A kick to the nuts: Canada’s national men’s team continues to struggle

Going into the latest stage of FIFA World Cup qualifying, the Canadian men’s national soccer team had only ever qualified for the tournament in 1986. Hopes were high for the squad, as they had easily progressed out of the second round of CONCACAF qualifying, with four wins and two draws against far inferior competition. Round 3 was to be the biggest test yet, proving if this was in fact a team to be reckoned with.

As it turns out, they weren’t.

The Canadians were in a group of four with the top two teams advancing to the fourth and final round of qualifying. Canada played home and away games against Cuba, Honduras, and Panama. With one last game to be played on Oct. 16, away against Honduras, all Canada had to do was draw to progress to the next round. Instead, they found themselves on the losing end of an 8-1 drubbing that left nothing but disappointment and questions to be answered. Within days head coach Stephen Hart resigned, taking full blame for the failure.

“But it was my responsibility,” the coach responded to interviewers after being reminded that he wasn’t on the pitch during the game.

Is Hart really to blame? Some of the blame obviously has to fall on the players on the pitch, as an 8-1 score is not within the realm of respectability. Not when the same two teams had fought out a 0-0 draw in Canada on June 12. Injuries to certain key players can obviously factor in, but the reality is this squad scored just six goals in six games in the third round. The fourth round was only going to be more difficult, but getting there was a very obtainable goal.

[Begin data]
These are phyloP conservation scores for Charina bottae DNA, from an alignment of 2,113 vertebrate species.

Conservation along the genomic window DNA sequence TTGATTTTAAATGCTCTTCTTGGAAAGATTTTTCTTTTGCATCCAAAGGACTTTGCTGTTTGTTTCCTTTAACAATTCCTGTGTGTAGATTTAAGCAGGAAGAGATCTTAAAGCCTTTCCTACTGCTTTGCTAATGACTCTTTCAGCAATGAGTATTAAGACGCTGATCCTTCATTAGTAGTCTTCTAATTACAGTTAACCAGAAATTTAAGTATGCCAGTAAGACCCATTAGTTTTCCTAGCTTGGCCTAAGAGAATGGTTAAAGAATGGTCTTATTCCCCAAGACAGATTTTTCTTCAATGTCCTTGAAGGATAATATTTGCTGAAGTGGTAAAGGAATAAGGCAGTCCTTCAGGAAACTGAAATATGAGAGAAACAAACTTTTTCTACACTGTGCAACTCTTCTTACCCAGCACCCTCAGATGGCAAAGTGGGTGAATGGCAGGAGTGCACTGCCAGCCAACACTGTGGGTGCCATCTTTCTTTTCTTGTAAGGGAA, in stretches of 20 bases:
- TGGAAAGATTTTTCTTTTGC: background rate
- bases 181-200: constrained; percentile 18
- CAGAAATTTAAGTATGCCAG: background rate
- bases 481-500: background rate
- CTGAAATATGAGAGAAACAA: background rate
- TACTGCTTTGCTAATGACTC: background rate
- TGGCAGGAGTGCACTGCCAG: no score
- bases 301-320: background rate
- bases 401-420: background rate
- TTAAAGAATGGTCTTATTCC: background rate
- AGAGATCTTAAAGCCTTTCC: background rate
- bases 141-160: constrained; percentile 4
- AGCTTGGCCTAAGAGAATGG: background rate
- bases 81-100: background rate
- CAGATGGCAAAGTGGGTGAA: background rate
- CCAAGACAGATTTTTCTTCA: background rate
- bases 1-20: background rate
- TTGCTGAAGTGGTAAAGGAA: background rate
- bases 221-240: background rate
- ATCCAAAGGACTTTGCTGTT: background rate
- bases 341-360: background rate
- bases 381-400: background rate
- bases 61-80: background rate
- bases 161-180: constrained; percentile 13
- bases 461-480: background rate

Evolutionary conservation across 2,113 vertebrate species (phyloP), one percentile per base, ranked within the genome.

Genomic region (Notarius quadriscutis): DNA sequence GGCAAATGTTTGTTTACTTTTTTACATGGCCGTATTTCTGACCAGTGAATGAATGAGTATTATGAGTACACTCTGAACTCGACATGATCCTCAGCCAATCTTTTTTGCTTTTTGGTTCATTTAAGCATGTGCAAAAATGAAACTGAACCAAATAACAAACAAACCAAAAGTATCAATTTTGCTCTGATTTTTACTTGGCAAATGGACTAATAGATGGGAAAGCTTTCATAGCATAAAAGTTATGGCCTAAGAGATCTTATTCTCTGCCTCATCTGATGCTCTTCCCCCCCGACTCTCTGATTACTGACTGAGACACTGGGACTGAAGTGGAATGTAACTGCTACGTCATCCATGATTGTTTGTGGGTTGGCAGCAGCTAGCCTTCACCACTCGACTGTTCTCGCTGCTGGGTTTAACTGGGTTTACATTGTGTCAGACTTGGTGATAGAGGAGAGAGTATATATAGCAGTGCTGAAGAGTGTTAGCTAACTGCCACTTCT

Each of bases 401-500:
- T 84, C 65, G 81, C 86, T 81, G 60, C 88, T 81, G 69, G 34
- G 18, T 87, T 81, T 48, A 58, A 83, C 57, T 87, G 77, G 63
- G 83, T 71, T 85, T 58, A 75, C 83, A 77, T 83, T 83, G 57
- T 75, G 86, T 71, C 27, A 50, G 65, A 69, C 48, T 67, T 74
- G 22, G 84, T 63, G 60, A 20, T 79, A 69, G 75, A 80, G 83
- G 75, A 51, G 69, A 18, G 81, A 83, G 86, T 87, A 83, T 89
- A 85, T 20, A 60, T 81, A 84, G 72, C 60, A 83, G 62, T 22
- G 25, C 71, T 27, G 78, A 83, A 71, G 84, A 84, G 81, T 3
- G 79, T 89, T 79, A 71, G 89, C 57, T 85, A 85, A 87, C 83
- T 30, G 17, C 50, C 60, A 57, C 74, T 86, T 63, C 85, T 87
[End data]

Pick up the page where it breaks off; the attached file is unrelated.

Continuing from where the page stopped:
With over 20 years of international futility, the Canadian Soccer Association and the government of Canada have to look at themselves and realize there are major flaws in terms of organization and financial investments for the national program. Nations like England and the Netherlands pour millions annually into training facilities and programs for their youngsters to ensure that talent is cultivated at a very young age. The same cannot be said for Canada, where hockey gets the most attention.

Yet every four years at World Cup time, the interest of this multi-cultural nation is piqued and the questions get asked again and again: “Why can’t Canada field a competitive team?”

Well in order for those questions to be put to rest, action needs to be taken immediately to ensure success in both the immediate and long-term future. This includes focusing on training the younger players while retaining the services of our better players instead of seeing them choose to play under a different flag.

The likes of Teal Bunbury, Jonathan de Guzmán, Owen Hargreaves, and Junior Hoilett—who are Canadian-born players with successful careers in Europe—have all chosen not to represent Canada for various reasons. Canada’s line-up would be notably boosted with quality professional players on it.

Until then, we can always look forward to FIFA World Cup qualifying for 2018.